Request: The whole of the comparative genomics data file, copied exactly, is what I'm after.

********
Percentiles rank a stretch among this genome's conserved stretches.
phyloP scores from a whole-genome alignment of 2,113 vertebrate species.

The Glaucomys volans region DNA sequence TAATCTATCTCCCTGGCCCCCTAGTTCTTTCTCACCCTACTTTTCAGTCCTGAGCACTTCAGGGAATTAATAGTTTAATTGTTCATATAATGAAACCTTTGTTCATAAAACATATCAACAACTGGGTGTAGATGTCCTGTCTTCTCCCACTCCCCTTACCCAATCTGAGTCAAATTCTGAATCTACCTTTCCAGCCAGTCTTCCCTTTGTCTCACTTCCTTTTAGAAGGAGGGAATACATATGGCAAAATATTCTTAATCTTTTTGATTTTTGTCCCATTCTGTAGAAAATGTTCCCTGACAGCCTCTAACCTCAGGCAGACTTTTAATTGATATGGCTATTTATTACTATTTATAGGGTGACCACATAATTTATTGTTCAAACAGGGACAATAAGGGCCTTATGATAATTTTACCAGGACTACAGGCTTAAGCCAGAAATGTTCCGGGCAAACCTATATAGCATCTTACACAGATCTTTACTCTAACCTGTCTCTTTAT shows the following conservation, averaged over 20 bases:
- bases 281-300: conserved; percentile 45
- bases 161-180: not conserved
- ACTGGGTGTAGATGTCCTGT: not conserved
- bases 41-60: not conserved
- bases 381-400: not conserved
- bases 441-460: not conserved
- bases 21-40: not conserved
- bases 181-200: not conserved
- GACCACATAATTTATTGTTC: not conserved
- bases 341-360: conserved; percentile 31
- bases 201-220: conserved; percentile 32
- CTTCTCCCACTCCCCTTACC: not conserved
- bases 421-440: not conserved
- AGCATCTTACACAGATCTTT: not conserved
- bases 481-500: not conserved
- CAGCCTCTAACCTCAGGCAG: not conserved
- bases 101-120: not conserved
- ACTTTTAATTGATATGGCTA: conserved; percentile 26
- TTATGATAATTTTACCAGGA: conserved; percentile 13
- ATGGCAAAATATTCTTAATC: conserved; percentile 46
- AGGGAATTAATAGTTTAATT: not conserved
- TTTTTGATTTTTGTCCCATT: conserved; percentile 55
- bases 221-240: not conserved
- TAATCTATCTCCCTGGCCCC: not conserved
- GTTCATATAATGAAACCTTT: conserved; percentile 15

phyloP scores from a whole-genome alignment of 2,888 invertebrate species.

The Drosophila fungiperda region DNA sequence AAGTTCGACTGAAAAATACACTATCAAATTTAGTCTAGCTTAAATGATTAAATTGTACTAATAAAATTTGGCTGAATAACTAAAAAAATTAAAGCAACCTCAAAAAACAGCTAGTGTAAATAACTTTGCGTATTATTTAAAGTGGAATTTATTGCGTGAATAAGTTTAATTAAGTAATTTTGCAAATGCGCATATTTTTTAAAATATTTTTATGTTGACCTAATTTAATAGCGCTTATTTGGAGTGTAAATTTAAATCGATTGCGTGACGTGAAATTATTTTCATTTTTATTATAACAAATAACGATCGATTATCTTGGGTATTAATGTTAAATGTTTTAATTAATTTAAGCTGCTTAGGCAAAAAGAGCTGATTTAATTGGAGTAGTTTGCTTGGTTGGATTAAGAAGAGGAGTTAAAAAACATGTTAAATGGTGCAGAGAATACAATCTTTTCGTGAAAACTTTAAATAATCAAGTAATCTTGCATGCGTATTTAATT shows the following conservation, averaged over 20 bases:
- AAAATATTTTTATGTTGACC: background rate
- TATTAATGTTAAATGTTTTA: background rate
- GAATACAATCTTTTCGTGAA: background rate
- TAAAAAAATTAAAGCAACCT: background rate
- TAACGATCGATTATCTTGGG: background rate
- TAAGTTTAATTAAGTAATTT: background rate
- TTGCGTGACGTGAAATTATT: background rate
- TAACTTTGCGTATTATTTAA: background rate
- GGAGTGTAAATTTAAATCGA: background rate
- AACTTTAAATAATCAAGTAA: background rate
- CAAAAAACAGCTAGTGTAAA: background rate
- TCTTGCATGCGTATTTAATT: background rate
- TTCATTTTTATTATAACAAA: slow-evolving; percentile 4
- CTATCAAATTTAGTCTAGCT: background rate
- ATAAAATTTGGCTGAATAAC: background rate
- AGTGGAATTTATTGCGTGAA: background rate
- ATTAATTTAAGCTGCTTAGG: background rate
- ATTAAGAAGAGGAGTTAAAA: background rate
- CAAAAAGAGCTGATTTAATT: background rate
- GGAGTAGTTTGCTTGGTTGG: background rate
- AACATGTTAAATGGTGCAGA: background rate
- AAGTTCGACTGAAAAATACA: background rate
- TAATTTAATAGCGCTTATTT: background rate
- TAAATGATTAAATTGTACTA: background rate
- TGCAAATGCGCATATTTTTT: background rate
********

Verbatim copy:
Percentiles rank a stretch among this genome's conserved stretches.
phyloP scores from a whole-genome alignment of 2,113 vertebrate species.

The Glaucomys volans region DNA sequence TAATCTATCTCCCTGGCCCCCTAGTTCTTTCTCACCCTACTTTTCAGTCCTGAGCACTTCAGGGAATTAATAGTTTAATTGTTCATATAATGAAACCTTTGTTCATAAAACATATCAACAACTGGGTGTAGATGTCCTGTCTTCTCCCACTCCCCTTACCCAATCTGAGTCAAATTCTGAATCTACCTTTCCAGCCAGTCTTCCCTTTGTCTCACTTCCTTTTAGAAGGAGGGAATACATATGGCAAAATATTCTTAATCTTTTTGATTTTTGTCCCATTCTGTAGAAAATGTTCCCTGACAGCCTCTAACCTCAGGCAGACTTTTAATTGATATGGCTATTTATTACTATTTATAGGGTGACCACATAATTTATTGTTCAAACAGGGACAATAAGGGCCTTATGATAATTTTACCAGGACTACAGGCTTAAGCCAGAAATGTTCCGGGCAAACCTATATAGCATCTTACACAGATCTTTACTCTAACCTGTCTCTTTAT shows the following conservation, averaged over 20 bases:
- bases 281-300: conserved; percentile 45
- bases 161-180: not conserved
- ACTGGGTGTAGATGTCCTGT: not conserved
- bases 41-60: not conserved
- bases 381-400: not conserved
- bases 441-460: not conserved
- bases 21-40: not conserved
- bases 181-200: not conserved
- GACCACATAATTTATTGTTC: not conserved
- bases 341-360: conserved; percentile 31
- bases 201-220: conserved; percentile 32
- CTTCTCCCACTCCCCTTACC: not conserved
- bases 421-440: not conserved
- AGCATCTTACACAGATCTTT: not conserved
- bases 481-500: not conserved
- CAGCCTCTAACCTCAGGCAG: not conserved
- bases 101-120: not conserved
- ACTTTTAATTGATATGGCTA: conserved; percentile 26
- TTATGATAATTTTACCAGGA: conserved; percentile 13
- ATGGCAAAATATTCTTAATC: conserved; percentile 46
- AGGGAATTAATAGTTTAATT: not conserved
- TTTTTGATTTTTGTCCCATT: conserved; percentile 55
- bases 221-240: not conserved
- TAATCTATCTCCCTGGCCCC: not conserved
- GTTCATATAATGAAACCTTT: conserved; percentile 15

phyloP scores from a whole-genome alignment of 2,888 invertebrate species.

The Drosophila fungiperda region DNA sequence AAGTTCGACTGAAAAATACACTATCAAATTTAGTCTAGCTTAAATGATTAAATTGTACTAATAAAATTTGGCTGAATAACTAAAAAAATTAAAGCAACCTCAAAAAACAGCTAGTGTAAATAACTTTGCGTATTATTTAAAGTGGAATTTATTGCGTGAATAAGTTTAATTAAGTAATTTTGCAAATGCGCATATTTTTTAAAATATTTTTATGTTGACCTAATTTAATAGCGCTTATTTGGAGTGTAAATTTAAATCGATTGCGTGACGTGAAATTATTTTCATTTTTATTATAACAAATAACGATCGATTATCTTGGGTATTAATGTTAAATGTTTTAATTAATTTAAGCTGCTTAGGCAAAAAGAGCTGATTTAATTGGAGTAGTTTGCTTGGTTGGATTAAGAAGAGGAGTTAAAAAACATGTTAAATGGTGCAGAGAATACAATCTTTTCGTGAAAACTTTAAATAATCAAGTAATCTTGCATGCGTATTTAATT shows the following conservation, averaged over 20 bases:
- AAAATATTTTTATGTTGACC: background rate
- TATTAATGTTAAATGTTTTA: background rate
- GAATACAATCTTTTCGTGAA: background rate
- TAAAAAAATTAAAGCAACCT: background rate
- TAACGATCGATTATCTTGGG: background rate
- TAAGTTTAATTAAGTAATTT: background rate
- TTGCGTGACGTGAAATTATT: background rate
- TAACTTTGCGTATTATTTAA: background rate
- GGAGTGTAAATTTAAATCGA: background rate
- AACTTTAAATAATCAAGTAA: background rate
- CAAAAAACAGCTAGTGTAAA: background rate
- TCTTGCATGCGTATTTAATT: background rate
- TTCATTTTTATTATAACAAA: slow-evolving; percentile 4
- CTATCAAATTTAGTCTAGCT: background rate
- ATAAAATTTGGCTGAATAAC: background rate
- AGTGGAATTTATTGCGTGAA: background rate
- ATTAATTTAAGCTGCTTAGG: background rate
- ATTAAGAAGAGGAGTTAAAA: background rate
- CAAAAAGAGCTGATTTAATT: background rate
- GGAGTAGTTTGCTTGGTTGG: background rate
- AACATGTTAAATGGTGCAGA: background rate
- AAGTTCGACTGAAAAATACA: background rate
- TAATTTAATAGCGCTTATTT: background rate
- TAAATGATTAAATTGTACTA: background rate
- TGCAAATGCGCATATTTTTT: background rate